A quantum dot is a semiconductor nanocrystal with unique properties distinct from bulk semiconductors or discrete molecules. The excitons are confined in all three spatial dimensions, lending to their optical and electrical properties that prove useful in biomedical imaging, as well as the possibility for use in electronic devices and solar energy systems.
Quantum dots are not all uniform and, as a result, the properties of a quantum dot can vary greatly depending on its individual size and shape.
Crystals smaller in size generally have a larger band gap, which means there is a greater difference between possible energy levels of the crystal. In this case, more energy is needed to excite the quantum dot and more is released when it returns to resting state. This affects the way the dots emit signals and may offer utility in medical or electrical fields today. When using fluorescent dye, for example, using smaller crystals would result in a shift in color from lower-energy red to higher-energy blue light.
Use in Medical Imaging
Quantum dots offer a novel method of medical imaging that can provide accurate and precise results. As the production of the crystals can be highly controlled to manage the size and shape of the crystals the conductive properties can easily be predicted to help with interpretation of the results.
The ability to regulate the size and, therefore, potential energy of the crystals allows them to be used for specific purposes. Smaller crystals that are associated with larger energy changes, for example, display more subtle quantum effects that may offer utility in some imaging types.
Use in Photovoltaic Cells
Traditional solar cells use silicon based cells to convert light energy emitted from the sun into electrical energy that can be used. Quantum dot voltaic cells benefit from the innate ability of quantum dots to absorb light of the frequency from the sun and become excited. This energy can then be harnessed and used as an electric current.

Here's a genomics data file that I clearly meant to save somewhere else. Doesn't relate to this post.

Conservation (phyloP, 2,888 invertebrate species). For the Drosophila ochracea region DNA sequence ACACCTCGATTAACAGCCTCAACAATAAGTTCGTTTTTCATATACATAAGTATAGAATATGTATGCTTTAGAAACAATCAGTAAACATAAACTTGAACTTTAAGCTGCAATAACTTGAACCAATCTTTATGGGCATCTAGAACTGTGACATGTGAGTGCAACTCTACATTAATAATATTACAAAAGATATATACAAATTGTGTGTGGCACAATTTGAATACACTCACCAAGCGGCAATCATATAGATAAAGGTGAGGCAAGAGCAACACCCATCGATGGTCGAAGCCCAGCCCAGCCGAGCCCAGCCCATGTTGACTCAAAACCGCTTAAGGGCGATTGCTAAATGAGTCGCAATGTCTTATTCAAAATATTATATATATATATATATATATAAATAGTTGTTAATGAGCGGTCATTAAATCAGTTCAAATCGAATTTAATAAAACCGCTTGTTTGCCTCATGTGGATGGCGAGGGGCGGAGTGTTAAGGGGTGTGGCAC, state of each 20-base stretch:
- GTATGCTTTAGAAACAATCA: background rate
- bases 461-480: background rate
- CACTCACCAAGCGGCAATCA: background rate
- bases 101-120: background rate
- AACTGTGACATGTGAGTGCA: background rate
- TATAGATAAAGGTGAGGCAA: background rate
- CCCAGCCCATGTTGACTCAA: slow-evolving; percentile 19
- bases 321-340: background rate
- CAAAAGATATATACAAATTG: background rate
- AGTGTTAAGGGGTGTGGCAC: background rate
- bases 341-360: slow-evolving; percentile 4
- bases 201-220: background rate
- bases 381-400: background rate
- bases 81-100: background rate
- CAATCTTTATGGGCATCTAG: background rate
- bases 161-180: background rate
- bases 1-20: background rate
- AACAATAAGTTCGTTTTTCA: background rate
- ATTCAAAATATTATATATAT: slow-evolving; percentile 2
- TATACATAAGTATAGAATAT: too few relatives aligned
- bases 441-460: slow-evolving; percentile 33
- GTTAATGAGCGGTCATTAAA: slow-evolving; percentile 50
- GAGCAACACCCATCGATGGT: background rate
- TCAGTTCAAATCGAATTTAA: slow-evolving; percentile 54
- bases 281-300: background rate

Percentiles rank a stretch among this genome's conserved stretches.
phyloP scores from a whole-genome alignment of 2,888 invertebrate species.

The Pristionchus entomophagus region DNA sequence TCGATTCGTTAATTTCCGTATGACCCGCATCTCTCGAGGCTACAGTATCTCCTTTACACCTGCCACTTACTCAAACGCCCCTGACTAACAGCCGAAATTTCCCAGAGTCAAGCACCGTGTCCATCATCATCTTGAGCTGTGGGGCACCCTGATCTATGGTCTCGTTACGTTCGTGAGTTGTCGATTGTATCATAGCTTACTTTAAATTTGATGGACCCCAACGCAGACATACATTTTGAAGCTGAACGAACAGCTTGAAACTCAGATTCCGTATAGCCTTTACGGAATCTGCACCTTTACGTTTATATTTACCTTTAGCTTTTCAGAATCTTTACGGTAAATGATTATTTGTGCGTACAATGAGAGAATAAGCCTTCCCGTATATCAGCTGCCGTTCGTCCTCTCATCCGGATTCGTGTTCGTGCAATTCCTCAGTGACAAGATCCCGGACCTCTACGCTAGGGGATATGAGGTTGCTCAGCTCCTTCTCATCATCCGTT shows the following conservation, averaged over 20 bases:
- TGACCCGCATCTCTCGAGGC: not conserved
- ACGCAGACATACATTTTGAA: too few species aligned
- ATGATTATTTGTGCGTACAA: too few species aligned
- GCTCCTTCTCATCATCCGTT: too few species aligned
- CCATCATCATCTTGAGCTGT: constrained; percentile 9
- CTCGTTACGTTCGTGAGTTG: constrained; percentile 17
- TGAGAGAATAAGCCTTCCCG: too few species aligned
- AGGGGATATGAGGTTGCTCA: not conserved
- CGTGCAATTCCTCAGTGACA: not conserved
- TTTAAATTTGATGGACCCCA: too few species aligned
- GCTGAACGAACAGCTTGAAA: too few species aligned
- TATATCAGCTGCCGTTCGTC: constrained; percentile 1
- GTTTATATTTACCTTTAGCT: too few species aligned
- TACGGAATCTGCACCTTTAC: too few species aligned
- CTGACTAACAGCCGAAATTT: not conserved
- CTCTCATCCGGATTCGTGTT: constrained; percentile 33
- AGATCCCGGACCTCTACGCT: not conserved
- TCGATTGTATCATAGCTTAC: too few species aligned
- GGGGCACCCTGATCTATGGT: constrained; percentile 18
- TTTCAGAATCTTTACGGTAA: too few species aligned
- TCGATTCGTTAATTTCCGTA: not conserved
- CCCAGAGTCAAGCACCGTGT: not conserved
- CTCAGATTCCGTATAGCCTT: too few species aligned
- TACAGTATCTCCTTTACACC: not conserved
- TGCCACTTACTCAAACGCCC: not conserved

At present, quantum dot photovoltaic cells exist but are less efficient than the traditional silicon model. The can effectively convert approximately 9% of the energy from sunlight into electrical energy, which will hopefully be improved with further research and development.
Use in Computing
Additionally, the traditional computing system may be revolutionized with the use of quantum dots. Their ability to convey information from two separates states of zero and one simultaneously has the potential to increase the speed of computing calculations exponentially.
Production of Quantum Dots
There are various possible ways to produce quantum dots, including:
- Colloidal Synthesis – A process involving transformation of precursors into monomers, which become supersaturated causing the growth of the nanocrystal via nucleation.
- Fabrication – A method used to create stronger quantum dots with an outer shell.
- Viral Assembly – Genetically engineered bacteriophage viruses used to form the nanocrystal.
- Electrochemical Assembly – A method involving an ionic reaction between a metal and an electrolyte, which causes the spontaneous formation of the quantum dot.